It’s recently been reported that Imelda Staunton is in the running to succeed Claire Foy and Olivia Colman as Queen Elizabeth II in seasons five and six of The Crown. Netflix has dismissed the rumors as premature, but let’s just say that if Staunton does land the role, we definitely won’t be mad about it. The British actress has received a massive 13 Olivier Award nominations for her work on the London stage, but she’s also well known for her stellar TV and movie work. Here’s a reminder of some of her most memorable performances.
Staunton won a BAFTA – and received Oscar and Golden Globe nominations – for her performance in this super-emotive British period drama. She plays the title character, a working-class woman living in 1950s London who performs illegal abortions for young girls who’ve “got themselves into trouble.” As poor Vera Drake, an incredibly kind-hearted woman brought down by her unselfish desire to help others, Staunton is simply devastating.
Before Downton Abbey and Call the Midwife, there was Cranford, a 2007 BBC period drama which delighted Emmy voters after airing on PBS. The cast is packed with classy British thesps including Dame Judi Dench, Dame Eileen Atkins, and Lesley Manville, but Staunton is in scene-stealing form as Octavia Pole, a local gossip who makes it her business to know what’s going on in the fictional Victorian village of Cranford.
Remember the series six episode “The Girl Who Waited?” Staunton provides the voice of the “Interface,” a user interface at the Two Streams Facility on the planet Apalapucia which is reprogrammed by Karen Gillan‘s Amy Pond. It’s a small voice role, but definitely a fun one.
This rousing British film tells the remarkable true story of a group of LGBTQ activists who formed an unprecedented political alliance with Welsh families affected by the 1984 British miners’ strikes. Staunton earned a BAFTA nomination for her heartwarming performance as Hefina Headon, a Welsh activist who encourages her local community to embrace the “Lesbians and Gays Support the Miners” movement. Co-stars including Andrew Scott, Russell Tovey, and Bill Nighy also make Pride one to watch.
Potterphiles will always remember Staunton’s performance as Professor Dolores Umbridge, a Defense Against the Dark Arts teacher who arrives at Hogwarts in Harry Potter and the Order of the Phoenix, clashes with Harry, and turns out to be a plant from the corrupt Ministry of Magic. Staunton is clearly having a lot of fun as the movie’s smug and scheming villain.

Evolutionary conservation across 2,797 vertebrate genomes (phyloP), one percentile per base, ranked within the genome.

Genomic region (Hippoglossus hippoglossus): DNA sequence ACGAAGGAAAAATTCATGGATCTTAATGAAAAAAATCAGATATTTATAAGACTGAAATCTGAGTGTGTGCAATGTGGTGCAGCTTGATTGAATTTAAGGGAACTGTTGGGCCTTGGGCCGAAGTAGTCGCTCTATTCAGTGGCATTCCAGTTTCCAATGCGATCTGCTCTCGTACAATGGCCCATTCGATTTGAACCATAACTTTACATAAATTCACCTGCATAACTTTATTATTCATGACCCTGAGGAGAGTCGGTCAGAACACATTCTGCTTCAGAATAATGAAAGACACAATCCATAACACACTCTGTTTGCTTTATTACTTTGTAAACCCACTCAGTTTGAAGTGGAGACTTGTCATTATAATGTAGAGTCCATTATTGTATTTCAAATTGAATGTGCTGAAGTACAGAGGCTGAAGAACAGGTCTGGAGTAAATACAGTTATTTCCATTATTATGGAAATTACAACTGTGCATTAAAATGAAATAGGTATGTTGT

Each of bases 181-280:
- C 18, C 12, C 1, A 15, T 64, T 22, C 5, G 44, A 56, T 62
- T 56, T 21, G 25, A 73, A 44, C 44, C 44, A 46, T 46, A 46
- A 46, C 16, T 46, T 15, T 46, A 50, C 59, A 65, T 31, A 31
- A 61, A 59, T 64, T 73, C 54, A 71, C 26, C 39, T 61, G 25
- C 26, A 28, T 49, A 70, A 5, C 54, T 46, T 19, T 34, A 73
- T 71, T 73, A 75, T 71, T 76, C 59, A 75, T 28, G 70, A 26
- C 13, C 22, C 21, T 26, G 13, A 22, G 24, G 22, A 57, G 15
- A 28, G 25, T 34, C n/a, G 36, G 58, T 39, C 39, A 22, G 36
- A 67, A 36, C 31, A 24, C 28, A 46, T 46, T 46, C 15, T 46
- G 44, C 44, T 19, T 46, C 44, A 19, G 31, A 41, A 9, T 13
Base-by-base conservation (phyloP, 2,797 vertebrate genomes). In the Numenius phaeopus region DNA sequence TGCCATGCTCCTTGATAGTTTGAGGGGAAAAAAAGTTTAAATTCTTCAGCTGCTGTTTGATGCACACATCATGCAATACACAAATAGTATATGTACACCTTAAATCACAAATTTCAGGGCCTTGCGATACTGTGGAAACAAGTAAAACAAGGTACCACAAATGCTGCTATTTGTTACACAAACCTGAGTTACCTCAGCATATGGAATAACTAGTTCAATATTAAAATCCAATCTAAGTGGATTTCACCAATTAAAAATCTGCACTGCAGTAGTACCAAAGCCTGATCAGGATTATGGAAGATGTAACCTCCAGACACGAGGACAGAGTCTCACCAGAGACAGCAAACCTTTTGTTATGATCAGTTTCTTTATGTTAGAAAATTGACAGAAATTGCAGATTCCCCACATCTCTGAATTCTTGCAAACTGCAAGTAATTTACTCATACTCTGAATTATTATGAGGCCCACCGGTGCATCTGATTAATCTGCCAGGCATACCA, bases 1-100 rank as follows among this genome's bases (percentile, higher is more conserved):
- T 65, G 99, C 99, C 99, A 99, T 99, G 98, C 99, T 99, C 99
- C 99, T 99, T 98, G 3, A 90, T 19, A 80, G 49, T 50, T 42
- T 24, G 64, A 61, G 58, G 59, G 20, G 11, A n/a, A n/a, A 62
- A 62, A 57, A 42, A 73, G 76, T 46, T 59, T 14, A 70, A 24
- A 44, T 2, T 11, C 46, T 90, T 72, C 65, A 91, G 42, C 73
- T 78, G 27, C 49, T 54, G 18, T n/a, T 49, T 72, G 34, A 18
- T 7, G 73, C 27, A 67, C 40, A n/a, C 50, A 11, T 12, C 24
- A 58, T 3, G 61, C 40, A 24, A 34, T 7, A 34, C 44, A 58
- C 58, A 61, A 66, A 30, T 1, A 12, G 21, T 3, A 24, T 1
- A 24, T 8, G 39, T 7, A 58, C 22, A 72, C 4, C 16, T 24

Staunton brings some extra zing to this year’s Downton Abbey movie as a foil for Dame Maggie Smith‘s Dowager Countess. She plays Lady Bagshaw, a formidable relative who – the Dowager Countess believes – is intent on cheating Hugh Bonneville‘s Earl of Grantham out of his rightful inheritance. Staunton’s real-life husband, Jim Carter, also stars as the family’s loyal butler, Carson.
This 2012 TV movie explores legendary director Alfred Hitchcock‘s alleged obsession with actress Tippi Hedren, the star of his classic 1963 film The Birds. Starring opposite Toby Jones as Hitchcock and Sienna Miller as Hedren, Staunton plays the director’s neglected wife, Alma, who chooses to overlook her husband’s infidelities. It’s a poignant performance for which she deservedly earned an Emmy nomination.
Staunton has a cute motion-capture role in this 2014 fantasy movie and its 2019 sequel as Knotgrass, the red fairy. Lesley Manville and Juno Temple join her as the green and blue fairies, respectively.
Finding Your Feet
This charming rom-com finds a fresh spin on the familiar “fish out of water” premise. Staunton plays an uptight middle-aged woman who goes to live with her bohemian sister (Celia Imrie) in London after discovering her husband is having an affair. It’s a gentle Brit-flick in the mold of The Best Exotic Marigold Hotel, with typically winning performances from Staunton, Imrie, and co-stars Joanna Lumley and Timothy Spall.
My Family and Other Animals
Gerald Durrell‘s much-loved autobiographical book My Family and Other Animals has been adapted for the screen several times. In this 2005 TV movie, Staunton stars as Louise Durrell, the somewhat eccentric widow who takes her children to live on the Greek island of Corfu in the years preceding World War 2. It’s well worth seeking out for strong performances from Staunton and a young Russell Tovey and Matthew Goode, who play her sons.
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